The adage that all "real-estate is local" could never be more true in the current U.S. housing market.
Depending on where you live, the current residential market is either a buyer's market, a normal (even) market or a seller's market.
For example in cities like Las Vegas-it is still a buyer's market due to a recent spike in foreclosures and slow new home sales.Markets in the Midwest and south east are also still struggling. But there are exceptions in those regions.
For example In St. Louis, it is a balanced market with just right amount of inventory, buyers and sellers. In Miami the axis is tilted slightly to a seller's market.
The outliers are where the market is on fire such as in Seattle, Austin, New York, San Francisco,Boston and Los Angeles.
These cities have strong employment numbers and high wage earners,who are stimulating their real-estate economy.
Because high wage earners are able to afford a large down payment, they are not as affected by the tight lending standards imposed after the housing crash of 2008.
Adding to the complicated picture, first-time buyers have been noticeably absent from the housing market in the years following the end of the Great Recession. According to Tom Showalter, chief analytics officer of Digital Risk, this demographic historically makes up about 40% of home sales. Right now, that number sits at 28%.
These potential purchasers are greatly affected by the tight lending standards and are apprehensive about buying a home due to that as well as the weak labor market. They no longer view owning a home as the holy grail to build net worth and are instead renting which gives the benefit of economic mobility.
In the Los Angeles area, though prices are soaring creating urgency for purchasers wanting to get in before prices go up even more. With interest rates not slated to go up anytime soon, this trend is expected to continue.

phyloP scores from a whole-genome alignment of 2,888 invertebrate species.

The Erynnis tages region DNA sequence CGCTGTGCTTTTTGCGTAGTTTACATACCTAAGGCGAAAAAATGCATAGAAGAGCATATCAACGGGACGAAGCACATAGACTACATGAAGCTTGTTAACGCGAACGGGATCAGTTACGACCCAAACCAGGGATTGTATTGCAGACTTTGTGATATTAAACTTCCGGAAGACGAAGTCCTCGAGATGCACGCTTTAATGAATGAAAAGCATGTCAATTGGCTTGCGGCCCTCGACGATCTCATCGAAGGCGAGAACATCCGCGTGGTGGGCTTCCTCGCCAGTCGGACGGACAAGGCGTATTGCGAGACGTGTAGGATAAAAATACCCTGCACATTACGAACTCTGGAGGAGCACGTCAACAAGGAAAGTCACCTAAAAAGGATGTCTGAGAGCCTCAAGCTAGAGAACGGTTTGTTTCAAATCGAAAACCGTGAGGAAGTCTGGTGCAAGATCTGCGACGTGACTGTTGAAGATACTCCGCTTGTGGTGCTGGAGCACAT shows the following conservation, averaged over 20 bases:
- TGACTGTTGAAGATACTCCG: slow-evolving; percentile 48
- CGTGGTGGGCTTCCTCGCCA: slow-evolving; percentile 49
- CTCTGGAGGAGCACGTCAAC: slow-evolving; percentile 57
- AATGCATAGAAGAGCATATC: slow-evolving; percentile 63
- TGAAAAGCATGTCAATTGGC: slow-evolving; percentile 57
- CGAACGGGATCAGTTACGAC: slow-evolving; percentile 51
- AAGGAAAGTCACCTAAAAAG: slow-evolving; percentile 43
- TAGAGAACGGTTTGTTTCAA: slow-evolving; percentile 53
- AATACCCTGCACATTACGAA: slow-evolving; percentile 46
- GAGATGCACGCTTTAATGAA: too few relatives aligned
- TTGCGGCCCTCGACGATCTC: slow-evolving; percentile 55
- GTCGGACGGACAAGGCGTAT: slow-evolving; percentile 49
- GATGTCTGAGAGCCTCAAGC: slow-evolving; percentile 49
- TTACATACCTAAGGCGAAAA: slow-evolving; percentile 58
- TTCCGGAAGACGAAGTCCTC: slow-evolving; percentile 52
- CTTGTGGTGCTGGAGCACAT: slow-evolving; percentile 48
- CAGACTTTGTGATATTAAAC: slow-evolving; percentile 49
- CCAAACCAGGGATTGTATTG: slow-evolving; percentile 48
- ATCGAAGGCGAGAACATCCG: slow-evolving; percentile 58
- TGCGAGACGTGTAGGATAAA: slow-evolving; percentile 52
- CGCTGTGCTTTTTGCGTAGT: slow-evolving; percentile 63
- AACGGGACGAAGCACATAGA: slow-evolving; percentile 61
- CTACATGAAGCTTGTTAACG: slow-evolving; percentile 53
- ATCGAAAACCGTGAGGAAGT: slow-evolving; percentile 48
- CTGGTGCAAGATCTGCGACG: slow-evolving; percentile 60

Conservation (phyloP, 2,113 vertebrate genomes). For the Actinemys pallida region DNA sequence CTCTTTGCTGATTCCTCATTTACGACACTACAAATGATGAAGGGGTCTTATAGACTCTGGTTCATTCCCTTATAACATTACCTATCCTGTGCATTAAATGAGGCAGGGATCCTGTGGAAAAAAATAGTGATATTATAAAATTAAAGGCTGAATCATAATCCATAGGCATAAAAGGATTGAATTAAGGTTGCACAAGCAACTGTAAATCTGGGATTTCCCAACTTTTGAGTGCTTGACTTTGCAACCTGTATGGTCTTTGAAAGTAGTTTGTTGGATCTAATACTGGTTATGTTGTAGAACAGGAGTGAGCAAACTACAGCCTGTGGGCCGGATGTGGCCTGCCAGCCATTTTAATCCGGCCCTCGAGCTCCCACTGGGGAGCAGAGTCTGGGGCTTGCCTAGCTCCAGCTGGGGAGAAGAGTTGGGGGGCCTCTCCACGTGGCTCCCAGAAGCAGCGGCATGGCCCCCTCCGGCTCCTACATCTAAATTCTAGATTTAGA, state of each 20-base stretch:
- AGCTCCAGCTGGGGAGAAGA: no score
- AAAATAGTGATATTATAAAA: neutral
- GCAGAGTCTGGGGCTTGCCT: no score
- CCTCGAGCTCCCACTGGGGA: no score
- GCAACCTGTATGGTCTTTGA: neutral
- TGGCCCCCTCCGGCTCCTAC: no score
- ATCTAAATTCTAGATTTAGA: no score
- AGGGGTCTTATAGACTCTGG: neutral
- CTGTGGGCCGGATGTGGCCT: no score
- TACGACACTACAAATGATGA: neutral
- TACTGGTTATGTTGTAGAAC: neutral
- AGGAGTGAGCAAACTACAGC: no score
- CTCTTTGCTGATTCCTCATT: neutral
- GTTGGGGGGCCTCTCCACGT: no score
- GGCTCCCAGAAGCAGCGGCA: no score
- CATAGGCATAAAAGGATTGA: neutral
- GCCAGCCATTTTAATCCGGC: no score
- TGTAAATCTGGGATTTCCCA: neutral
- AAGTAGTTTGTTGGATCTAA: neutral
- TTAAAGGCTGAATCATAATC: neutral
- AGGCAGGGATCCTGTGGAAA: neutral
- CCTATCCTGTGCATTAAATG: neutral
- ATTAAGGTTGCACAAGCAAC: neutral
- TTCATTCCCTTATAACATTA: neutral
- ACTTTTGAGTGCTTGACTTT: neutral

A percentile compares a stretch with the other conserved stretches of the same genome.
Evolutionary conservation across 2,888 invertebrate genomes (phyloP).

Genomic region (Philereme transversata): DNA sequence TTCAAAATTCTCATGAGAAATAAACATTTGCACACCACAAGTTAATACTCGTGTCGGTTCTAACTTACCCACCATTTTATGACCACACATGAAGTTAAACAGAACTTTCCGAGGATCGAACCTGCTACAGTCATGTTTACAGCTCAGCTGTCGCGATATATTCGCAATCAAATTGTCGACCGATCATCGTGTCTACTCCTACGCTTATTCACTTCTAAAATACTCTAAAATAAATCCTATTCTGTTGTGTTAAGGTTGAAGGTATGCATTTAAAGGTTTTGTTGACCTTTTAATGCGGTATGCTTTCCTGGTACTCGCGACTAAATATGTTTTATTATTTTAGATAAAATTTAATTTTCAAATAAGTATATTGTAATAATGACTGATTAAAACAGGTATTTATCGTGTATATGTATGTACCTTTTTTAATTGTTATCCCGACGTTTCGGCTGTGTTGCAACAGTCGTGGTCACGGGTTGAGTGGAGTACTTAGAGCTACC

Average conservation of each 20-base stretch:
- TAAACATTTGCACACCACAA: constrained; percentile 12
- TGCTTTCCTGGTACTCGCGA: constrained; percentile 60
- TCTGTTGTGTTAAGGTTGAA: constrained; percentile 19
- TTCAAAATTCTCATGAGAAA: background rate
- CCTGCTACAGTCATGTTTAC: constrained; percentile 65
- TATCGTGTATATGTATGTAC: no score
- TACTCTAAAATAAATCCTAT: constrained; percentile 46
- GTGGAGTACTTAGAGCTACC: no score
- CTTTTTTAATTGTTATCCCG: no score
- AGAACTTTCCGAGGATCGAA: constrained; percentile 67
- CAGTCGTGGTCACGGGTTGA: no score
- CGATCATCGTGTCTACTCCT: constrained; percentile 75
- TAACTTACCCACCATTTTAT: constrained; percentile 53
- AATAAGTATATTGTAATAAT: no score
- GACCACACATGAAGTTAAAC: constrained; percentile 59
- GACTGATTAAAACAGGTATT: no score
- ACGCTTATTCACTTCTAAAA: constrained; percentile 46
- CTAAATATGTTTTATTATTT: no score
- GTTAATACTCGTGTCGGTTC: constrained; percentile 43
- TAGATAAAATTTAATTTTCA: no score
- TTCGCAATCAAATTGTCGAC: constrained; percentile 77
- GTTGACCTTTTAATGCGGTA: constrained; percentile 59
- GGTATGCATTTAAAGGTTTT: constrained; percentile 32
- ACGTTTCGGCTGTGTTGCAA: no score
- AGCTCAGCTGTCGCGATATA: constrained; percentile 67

Realtors in the Southland are reporting multiple offers,bidding wars and listings that if priced correctly selling in days or in some cases hours.
But there is a downside to this mania that as mentioned earlier mirrors somewhat the national trends.
The California Association of Realtors Affordability Index showed that:
In Los Angeles County affordability fell from 31 percent in the first quarter to 30 percent in the second quarter.
Last week the rate on a 30-year fixed-mortgage, a popular choice for home purchases, averaged 4.12 percent nationwide for the week ending Aug. 14. That was down from 4.14 percent a week earlier and 4.4 percent a year ago, the survey noted.
The rate on a 15-year fixed mortgage fell from 3.27 percent to 3.24 percent last week. A year ago it was at 3.44 percent.
While low interest rates are the most important national gauge, if you are under employed as so many people still are, and/or have credit issues, it wouldn't matter if mortgage rates were zero, you would still not be able to qualify for a loan.
So yes, residential real-estate is recovering but the numbers are all over the map,literally.